I have several datasets with high level of skewness (many are scattered close to zero).

Applying a log transformation makes most of the data sets normally distributed.

But now how do I calculate the variance of the log-transformed datasets?

It would seem I'd have to transform back because calculating it directly on the transformed data would underestimate it. But then I'd lose the normal shape distributions, making variance calculation harder.

  • 4
    $\begingroup$ Better to say, most of the variables are more nearly normally distributed. If transformation makes sense then the SD of the logarithms also makes sense. If you want the SD on the original scale, that is always available just as it was before transformation. One is easier to think about perhaps, but less appropriate statistically and vice versa. There is literature on the lognormal that gives conversion formulas, but they don't seem much use in practice. $\endgroup$
    – Nick Cox
    Commented Oct 19, 2016 at 17:54
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    $\begingroup$ But, but, but: I can't make sense of the statement that your variables are scattered around zero, as that implies some negative values, in which case logarithmic transformation is not useful statistically. $\endgroup$
    – Nick Cox
    Commented Oct 19, 2016 at 17:56
  • $\begingroup$ They are limited to zero though, no negative values. Sorry for not making this clearer. $\endgroup$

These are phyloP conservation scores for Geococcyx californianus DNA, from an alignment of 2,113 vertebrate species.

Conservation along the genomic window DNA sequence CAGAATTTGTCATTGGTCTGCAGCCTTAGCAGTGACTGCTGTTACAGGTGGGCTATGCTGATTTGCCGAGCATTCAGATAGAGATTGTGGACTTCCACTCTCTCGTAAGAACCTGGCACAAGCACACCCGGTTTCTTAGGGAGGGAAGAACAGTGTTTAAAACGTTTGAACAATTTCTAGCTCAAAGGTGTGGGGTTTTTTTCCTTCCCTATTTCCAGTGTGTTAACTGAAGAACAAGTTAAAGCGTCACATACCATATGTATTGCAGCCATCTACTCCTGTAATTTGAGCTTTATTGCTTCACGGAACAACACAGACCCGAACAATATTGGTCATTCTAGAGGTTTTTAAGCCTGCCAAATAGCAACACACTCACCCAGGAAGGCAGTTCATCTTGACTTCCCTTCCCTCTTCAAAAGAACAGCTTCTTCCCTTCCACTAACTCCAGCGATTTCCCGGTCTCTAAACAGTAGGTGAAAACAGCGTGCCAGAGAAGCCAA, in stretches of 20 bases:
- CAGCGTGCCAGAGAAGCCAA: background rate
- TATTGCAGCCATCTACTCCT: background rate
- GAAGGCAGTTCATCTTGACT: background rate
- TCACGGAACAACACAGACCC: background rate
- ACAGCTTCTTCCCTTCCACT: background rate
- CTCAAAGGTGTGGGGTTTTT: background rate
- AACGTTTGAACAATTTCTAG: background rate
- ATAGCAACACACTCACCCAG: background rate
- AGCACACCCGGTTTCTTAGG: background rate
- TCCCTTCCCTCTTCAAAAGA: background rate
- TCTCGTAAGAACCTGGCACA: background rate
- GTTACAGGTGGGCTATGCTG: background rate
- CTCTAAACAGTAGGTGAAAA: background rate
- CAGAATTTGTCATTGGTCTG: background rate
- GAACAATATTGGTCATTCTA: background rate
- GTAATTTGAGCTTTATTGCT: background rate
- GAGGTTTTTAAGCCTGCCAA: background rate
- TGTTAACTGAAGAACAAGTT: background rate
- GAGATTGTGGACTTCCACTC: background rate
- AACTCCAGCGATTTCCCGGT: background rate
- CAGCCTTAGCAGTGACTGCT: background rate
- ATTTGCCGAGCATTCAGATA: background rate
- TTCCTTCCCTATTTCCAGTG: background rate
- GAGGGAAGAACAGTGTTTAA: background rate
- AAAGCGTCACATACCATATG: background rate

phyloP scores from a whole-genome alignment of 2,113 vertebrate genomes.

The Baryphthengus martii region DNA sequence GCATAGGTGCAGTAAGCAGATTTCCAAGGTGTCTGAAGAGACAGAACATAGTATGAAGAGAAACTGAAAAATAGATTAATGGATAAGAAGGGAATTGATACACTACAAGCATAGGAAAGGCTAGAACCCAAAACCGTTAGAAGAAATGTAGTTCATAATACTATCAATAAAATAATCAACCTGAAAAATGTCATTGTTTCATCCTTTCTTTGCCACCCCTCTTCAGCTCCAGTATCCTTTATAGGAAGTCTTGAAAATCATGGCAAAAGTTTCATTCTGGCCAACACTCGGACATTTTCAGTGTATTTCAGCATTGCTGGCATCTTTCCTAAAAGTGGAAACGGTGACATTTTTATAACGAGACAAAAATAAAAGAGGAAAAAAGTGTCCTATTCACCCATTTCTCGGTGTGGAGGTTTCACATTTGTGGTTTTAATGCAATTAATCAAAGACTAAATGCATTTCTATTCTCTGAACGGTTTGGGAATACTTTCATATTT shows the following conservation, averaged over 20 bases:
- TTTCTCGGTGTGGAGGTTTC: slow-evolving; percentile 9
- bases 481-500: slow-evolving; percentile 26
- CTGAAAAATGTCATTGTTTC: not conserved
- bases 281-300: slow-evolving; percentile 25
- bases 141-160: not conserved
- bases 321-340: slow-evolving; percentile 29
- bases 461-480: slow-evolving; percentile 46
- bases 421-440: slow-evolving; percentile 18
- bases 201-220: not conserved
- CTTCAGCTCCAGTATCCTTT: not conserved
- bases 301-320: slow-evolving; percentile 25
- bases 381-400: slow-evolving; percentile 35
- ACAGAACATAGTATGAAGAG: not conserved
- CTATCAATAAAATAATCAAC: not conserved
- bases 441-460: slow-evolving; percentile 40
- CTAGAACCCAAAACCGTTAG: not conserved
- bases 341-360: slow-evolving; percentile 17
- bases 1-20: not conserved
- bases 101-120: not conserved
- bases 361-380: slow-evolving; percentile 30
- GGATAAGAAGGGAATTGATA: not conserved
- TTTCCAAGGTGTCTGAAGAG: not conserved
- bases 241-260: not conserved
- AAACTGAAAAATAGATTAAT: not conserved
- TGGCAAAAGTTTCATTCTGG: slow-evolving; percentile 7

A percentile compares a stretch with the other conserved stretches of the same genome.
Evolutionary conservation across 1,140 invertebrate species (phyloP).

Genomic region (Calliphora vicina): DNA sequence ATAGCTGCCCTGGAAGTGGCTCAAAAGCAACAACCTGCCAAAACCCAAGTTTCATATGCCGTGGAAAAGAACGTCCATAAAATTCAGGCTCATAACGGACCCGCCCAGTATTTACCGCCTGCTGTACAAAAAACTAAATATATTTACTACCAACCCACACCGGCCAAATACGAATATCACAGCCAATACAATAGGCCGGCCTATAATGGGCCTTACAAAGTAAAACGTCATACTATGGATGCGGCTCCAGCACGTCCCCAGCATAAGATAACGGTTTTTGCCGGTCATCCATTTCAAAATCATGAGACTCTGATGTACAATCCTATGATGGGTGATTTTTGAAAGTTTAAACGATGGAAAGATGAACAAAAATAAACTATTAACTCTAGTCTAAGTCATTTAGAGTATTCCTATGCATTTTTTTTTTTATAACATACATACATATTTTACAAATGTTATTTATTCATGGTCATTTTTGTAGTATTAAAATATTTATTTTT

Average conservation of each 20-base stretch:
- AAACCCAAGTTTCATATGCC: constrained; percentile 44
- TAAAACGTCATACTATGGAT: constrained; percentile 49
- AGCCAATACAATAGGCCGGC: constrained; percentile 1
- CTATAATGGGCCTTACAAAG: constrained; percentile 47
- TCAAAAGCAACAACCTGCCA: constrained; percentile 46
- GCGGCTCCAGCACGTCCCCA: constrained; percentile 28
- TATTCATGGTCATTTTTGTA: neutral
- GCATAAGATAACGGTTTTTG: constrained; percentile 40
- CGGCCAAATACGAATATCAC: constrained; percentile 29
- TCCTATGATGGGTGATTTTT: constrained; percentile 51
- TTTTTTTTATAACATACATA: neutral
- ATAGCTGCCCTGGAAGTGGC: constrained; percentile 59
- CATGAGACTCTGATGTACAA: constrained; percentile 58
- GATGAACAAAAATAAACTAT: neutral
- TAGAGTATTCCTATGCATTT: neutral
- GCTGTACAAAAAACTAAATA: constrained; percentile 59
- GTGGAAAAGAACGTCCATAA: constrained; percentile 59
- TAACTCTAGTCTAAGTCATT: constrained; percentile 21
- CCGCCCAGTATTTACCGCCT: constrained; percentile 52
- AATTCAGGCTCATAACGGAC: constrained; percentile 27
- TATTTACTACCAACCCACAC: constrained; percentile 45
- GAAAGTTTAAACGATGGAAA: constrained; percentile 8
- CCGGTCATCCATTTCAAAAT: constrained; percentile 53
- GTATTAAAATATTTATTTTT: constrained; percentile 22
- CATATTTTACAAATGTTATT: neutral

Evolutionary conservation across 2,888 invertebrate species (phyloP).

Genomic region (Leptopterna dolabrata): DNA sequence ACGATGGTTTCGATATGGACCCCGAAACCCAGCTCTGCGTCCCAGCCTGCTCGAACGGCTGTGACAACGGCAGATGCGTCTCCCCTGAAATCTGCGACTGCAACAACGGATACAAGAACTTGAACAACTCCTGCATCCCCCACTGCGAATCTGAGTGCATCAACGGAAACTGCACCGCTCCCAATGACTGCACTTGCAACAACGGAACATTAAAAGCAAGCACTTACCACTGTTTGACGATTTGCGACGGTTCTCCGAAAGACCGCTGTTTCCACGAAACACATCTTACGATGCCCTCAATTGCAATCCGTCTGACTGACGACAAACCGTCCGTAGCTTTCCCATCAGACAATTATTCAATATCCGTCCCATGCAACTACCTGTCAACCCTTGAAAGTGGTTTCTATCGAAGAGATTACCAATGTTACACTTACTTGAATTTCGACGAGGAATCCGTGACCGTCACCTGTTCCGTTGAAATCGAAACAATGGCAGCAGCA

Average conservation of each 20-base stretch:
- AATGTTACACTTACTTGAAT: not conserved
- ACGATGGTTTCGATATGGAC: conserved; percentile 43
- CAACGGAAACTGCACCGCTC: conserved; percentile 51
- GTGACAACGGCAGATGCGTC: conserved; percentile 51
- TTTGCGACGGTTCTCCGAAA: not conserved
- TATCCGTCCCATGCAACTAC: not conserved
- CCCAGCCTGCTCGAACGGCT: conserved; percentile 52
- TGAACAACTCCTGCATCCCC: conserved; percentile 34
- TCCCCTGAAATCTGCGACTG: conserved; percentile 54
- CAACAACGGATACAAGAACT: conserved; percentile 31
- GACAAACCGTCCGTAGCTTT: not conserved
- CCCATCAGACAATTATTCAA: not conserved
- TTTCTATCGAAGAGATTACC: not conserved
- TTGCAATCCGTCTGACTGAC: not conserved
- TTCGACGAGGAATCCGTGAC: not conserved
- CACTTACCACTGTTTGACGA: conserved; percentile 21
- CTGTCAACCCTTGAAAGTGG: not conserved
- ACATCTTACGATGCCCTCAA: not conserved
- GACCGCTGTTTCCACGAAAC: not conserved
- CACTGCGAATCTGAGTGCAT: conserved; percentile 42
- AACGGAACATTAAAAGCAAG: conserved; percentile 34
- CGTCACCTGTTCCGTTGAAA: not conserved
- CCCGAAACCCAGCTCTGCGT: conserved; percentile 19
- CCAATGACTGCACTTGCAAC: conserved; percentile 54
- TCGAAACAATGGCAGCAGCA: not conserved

– DJname
    Commented Oct 19, 2016 at 18:50

1 Answer 1


Several approaches:

(i) you can estimate mean and standard deviation on both the original and the log scale as needed, in the usual fashion. However, they may not necessarily be the most efficient way on the untransformed data (nor will the two sets of estimates necessarily be very consistent with each other)

(ii) via parametric assumption -- you say on the log scale $X=\log Y$ that the distribution is approximately normal. If you assume normality of the logs, you have consistent estimates of the $\mu$ and $\sigma^2$ parameters on the log scale (indeed the usual estimates are maximum likelihood), which parameters are also the $\mu$ and $\sigma^2$ parameters of the lognormal you started with (but these are not the mean and variance of the lognormal).

You can derive the mean and variance of the lognormal in terms of those parameters easily enough, but I'll just give them:

$E(Y) = e^{\mu+\frac12 \sigma^2}$

$\text{Var}(Y) = E(Y)^2\, (e^{\sigma^2}-1)$

You obtain the standard deviation by taking the square root.

As is usually the case with MLE, these estimates are not unbiased (though they're still consistent of course). If you're especially concerned about unbiasedness, you may want some correction for small samples -- though I work with lognormal models a lot and generally just stick with MLE for the main quantities of interest.

So if you use those equations to obtain the estimates of the mean and variance of the original variable you're getting ML estimates of the parameters.

(iii) you can avoid the assumption and use Taylor expansion to get approximate moments in one direction or the other (though if you have near normality in the logs, it makes more sense to do the estimation on the log scale and transform back.


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